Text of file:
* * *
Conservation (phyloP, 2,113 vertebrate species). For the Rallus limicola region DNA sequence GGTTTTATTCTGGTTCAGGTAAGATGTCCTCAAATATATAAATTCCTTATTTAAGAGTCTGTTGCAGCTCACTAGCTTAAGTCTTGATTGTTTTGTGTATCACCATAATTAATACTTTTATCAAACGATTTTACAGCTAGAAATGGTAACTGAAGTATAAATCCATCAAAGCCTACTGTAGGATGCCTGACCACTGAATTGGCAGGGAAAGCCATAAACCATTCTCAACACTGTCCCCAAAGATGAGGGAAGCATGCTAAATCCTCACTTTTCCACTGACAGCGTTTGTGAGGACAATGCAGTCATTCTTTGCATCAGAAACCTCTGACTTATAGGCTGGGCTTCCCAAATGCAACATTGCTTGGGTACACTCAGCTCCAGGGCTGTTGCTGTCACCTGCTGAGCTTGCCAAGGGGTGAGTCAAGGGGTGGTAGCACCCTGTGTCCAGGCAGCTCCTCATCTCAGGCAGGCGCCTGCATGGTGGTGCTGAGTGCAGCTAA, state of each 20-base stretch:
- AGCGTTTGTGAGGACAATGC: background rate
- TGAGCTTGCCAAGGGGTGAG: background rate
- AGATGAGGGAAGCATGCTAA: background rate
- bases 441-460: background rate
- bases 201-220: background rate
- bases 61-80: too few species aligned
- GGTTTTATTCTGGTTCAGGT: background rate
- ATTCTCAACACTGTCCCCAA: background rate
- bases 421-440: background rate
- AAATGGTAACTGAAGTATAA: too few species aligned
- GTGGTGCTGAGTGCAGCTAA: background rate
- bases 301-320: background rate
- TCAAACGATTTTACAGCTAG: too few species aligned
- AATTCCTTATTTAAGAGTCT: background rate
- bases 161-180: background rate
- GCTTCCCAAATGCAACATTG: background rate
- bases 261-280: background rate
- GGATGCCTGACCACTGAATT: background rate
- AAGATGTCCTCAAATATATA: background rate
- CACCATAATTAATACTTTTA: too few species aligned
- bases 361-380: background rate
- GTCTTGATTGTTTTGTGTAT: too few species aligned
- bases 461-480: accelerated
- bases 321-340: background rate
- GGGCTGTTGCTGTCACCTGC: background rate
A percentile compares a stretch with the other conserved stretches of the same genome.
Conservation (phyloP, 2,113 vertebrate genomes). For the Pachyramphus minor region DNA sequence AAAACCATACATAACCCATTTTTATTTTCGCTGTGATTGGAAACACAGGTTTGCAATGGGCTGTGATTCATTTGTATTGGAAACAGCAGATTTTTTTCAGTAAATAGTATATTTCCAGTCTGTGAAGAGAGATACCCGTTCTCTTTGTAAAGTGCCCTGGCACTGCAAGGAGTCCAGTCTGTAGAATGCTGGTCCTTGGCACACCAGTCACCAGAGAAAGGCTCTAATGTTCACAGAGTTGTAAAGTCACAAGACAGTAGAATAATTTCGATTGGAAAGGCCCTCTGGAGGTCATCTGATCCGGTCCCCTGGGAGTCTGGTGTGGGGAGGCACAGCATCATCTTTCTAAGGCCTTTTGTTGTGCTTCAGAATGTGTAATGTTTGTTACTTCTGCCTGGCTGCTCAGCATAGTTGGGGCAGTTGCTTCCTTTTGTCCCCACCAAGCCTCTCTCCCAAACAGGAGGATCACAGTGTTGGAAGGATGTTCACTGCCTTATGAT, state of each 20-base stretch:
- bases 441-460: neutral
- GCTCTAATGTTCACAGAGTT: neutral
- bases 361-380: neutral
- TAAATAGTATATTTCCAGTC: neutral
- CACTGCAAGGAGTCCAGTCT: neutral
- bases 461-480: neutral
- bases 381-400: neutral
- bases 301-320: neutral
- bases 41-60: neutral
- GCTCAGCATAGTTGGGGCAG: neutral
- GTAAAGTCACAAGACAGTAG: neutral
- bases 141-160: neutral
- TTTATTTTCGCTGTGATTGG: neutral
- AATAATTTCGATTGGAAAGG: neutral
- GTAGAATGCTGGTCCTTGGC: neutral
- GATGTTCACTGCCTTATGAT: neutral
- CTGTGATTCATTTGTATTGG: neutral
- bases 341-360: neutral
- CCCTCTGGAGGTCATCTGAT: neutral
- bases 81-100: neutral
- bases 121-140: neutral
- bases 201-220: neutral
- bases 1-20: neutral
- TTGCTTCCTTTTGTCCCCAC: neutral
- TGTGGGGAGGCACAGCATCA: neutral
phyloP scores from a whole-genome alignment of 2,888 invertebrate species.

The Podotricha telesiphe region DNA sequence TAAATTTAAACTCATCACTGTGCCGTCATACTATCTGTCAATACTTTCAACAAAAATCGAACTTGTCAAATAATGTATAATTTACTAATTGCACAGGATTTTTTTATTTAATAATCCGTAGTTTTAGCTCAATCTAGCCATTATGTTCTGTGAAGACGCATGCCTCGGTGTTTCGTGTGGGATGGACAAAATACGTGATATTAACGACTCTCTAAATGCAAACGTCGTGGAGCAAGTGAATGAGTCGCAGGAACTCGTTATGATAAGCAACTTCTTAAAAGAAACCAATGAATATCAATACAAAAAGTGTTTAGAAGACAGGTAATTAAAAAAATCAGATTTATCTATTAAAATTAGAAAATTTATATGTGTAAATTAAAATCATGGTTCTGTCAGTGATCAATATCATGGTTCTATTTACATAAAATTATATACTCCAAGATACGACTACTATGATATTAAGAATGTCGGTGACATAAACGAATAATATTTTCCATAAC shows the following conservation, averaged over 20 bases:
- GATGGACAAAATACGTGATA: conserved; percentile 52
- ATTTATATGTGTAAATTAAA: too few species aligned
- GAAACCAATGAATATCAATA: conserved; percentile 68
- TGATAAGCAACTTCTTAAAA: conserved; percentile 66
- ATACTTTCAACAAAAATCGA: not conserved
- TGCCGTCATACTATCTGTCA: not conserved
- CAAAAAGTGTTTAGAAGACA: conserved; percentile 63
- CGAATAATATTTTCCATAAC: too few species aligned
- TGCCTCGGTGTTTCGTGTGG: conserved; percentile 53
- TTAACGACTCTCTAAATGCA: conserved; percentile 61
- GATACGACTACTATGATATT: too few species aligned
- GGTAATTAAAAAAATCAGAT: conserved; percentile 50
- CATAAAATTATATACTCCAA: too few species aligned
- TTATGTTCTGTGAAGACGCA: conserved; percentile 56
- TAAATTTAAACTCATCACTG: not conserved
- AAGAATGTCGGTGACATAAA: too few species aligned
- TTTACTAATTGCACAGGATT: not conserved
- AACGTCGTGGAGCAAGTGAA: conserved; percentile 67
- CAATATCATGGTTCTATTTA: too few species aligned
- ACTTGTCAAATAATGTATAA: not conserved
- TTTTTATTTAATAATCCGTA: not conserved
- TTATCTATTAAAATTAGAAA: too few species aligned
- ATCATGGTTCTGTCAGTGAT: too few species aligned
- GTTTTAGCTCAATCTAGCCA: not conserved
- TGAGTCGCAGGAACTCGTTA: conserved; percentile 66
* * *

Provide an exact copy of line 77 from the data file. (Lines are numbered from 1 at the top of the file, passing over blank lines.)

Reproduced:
- TTATCTATTAAAATTAGAAA: too few species aligned